Majority of College Students Report Backpack-Related Pain
Shoulders, neck and back most affected, but group says smart loading could cut stress
FRIDAY, Sept. 12, 2008 (HealthDay News) -- About 85 percent of American university students report backpack-related pain and discomfort, says a Boston University study.
Discomfort was most common in the shoulders, lower back, upper middle back and neck.
The findings may point to an emerging trend between pain and discomfort and time spent carrying backpacks, suggested study co-author Dr. Karen Jacobs, a former president of the American Occupational Therapy Association (AOTA) and a board-certified professional ergonomist.
"Most students -- in fact, 84 percent of the study participants -- are aware of the potential consequences of incorrect backpack usage," Jacobs said in an AOTA news release. "There is a pressing need to better educate students on how to prevent discomfort, which is the purpose of National School Backpack Awareness Day," which takes place on Wednesday, Sept. 17, and involves special events to educate students on the proper way to wear a backpack and how much weight to carry.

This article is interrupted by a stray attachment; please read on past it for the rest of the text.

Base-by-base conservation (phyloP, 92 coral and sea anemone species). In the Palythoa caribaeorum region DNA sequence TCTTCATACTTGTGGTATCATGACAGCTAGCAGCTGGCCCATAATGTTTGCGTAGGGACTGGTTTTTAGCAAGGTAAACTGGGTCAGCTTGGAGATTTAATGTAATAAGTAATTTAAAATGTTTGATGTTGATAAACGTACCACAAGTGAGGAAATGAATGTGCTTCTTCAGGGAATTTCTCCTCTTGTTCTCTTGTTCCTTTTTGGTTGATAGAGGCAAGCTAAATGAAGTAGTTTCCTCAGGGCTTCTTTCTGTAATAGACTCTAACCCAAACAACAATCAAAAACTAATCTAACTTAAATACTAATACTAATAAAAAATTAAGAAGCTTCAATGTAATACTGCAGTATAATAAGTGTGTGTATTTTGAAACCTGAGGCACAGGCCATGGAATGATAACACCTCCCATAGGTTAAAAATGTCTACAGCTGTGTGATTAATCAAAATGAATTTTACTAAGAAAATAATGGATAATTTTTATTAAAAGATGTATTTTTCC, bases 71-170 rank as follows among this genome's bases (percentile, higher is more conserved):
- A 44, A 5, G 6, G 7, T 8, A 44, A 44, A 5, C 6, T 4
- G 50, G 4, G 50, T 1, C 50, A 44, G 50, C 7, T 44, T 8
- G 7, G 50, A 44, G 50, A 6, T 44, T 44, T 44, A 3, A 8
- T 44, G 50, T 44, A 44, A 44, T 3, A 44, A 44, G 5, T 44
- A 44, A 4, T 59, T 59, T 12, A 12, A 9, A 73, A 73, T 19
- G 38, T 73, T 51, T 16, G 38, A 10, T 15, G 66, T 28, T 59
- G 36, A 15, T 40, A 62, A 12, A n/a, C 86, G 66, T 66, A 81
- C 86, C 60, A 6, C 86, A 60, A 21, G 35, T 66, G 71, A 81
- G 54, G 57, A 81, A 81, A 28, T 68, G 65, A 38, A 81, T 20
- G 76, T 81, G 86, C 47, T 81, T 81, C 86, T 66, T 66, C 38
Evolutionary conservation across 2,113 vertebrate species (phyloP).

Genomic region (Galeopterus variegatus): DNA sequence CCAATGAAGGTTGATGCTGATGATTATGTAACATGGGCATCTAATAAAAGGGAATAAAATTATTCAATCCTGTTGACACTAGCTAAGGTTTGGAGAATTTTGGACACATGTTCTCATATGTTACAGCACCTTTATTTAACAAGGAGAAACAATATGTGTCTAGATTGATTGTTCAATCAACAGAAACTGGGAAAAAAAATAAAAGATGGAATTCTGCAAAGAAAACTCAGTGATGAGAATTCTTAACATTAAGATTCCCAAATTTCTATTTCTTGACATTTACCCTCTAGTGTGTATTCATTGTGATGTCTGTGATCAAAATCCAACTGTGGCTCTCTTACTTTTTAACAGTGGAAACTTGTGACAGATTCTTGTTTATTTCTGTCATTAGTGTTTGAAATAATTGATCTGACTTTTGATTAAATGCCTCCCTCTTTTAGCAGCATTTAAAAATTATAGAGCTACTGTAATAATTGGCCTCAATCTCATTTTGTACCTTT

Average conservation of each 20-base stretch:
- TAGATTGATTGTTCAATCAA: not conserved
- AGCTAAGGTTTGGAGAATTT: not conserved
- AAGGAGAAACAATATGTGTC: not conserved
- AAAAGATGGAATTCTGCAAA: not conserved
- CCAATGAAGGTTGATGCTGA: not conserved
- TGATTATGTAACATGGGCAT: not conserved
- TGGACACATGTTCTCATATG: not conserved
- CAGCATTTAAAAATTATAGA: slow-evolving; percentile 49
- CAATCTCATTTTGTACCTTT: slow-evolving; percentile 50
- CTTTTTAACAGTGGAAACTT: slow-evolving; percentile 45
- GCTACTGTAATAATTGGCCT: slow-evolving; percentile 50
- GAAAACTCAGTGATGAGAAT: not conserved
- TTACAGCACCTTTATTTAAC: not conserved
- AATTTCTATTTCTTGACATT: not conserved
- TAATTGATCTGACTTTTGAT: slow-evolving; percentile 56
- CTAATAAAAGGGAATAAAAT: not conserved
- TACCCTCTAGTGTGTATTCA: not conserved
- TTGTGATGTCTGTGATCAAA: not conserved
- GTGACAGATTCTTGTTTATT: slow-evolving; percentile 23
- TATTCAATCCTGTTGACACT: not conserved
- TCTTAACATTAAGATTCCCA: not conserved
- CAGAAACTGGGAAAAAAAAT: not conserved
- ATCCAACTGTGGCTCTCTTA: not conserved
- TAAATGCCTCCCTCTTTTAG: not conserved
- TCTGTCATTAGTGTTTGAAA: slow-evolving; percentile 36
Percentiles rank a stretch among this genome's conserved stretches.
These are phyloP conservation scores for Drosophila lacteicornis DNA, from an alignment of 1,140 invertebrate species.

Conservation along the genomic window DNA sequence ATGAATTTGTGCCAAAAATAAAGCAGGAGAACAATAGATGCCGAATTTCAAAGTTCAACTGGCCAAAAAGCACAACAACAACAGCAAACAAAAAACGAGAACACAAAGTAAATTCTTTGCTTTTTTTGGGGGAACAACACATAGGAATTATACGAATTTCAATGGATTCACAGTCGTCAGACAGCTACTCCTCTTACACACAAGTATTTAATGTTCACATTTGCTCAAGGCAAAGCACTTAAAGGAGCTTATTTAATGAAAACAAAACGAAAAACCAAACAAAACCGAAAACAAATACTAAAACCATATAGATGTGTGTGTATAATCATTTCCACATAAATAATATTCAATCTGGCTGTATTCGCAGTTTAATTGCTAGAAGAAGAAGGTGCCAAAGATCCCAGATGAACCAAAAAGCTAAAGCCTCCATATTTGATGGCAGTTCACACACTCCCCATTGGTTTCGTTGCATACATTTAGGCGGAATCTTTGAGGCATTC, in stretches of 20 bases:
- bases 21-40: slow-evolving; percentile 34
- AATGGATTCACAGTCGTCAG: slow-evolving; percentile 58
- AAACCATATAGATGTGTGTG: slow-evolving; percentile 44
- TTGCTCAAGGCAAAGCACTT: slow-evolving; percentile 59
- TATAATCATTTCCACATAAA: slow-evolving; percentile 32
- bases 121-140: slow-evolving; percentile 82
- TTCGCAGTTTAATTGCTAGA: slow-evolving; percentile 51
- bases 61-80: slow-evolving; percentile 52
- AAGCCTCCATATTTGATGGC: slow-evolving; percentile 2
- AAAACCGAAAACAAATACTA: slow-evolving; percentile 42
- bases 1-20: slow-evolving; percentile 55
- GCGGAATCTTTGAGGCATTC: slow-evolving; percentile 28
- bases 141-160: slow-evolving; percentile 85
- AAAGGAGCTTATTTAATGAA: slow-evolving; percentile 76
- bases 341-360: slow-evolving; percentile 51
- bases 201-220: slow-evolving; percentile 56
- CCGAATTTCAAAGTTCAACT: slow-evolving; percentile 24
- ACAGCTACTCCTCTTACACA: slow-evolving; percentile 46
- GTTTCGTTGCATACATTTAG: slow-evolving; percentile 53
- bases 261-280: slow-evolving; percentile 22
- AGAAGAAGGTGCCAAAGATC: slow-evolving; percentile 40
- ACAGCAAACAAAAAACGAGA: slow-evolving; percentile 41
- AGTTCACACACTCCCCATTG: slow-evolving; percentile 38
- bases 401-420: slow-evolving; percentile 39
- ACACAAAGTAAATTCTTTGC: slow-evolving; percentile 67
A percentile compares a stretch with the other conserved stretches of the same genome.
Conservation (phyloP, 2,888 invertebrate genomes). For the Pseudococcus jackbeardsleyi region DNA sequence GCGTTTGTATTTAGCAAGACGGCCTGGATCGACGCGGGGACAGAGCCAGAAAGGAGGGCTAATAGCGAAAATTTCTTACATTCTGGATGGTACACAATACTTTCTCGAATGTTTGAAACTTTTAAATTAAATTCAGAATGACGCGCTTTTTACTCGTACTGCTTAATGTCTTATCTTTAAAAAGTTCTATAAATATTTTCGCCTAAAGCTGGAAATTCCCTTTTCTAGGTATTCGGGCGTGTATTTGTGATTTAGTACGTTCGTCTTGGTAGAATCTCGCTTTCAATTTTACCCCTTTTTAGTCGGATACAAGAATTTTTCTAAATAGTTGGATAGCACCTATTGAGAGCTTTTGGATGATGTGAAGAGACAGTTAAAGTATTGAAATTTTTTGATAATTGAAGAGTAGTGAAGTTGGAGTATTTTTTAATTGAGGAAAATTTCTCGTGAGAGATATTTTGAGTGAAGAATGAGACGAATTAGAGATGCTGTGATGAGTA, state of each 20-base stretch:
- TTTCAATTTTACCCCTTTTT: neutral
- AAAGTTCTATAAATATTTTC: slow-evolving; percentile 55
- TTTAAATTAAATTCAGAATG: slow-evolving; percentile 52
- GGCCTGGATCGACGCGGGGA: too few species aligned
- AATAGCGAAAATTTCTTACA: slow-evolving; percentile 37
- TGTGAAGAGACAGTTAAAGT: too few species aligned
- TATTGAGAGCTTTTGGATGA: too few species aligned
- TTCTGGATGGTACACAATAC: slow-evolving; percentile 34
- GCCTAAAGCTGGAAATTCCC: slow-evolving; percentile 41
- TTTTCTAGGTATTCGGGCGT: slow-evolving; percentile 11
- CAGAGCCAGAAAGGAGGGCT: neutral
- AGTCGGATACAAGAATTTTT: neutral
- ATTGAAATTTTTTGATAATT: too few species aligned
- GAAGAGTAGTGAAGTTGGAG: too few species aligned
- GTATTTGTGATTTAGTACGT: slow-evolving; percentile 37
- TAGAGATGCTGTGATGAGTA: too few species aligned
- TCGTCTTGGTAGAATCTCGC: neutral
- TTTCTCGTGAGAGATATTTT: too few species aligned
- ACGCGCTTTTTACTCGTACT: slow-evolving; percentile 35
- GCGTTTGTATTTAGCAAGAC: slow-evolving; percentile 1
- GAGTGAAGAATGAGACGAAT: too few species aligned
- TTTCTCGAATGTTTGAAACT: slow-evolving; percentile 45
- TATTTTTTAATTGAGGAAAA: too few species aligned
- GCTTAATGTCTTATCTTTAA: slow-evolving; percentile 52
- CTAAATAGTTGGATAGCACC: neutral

A loaded backpack should weigh no more than 10 percent to 15 percent of a student's body weight. For example, a student who weighs 100 pounds should carry no more than 15 pounds of weight in a backpack.
Jacobs offered a few suggestions on how to reduce weight.
"Carry water bottles empty and fill them before class. Carry only what you need and leave the rest in your room," she said.
The American Academy of Orthopaedic Surgeons has more about backpack safety.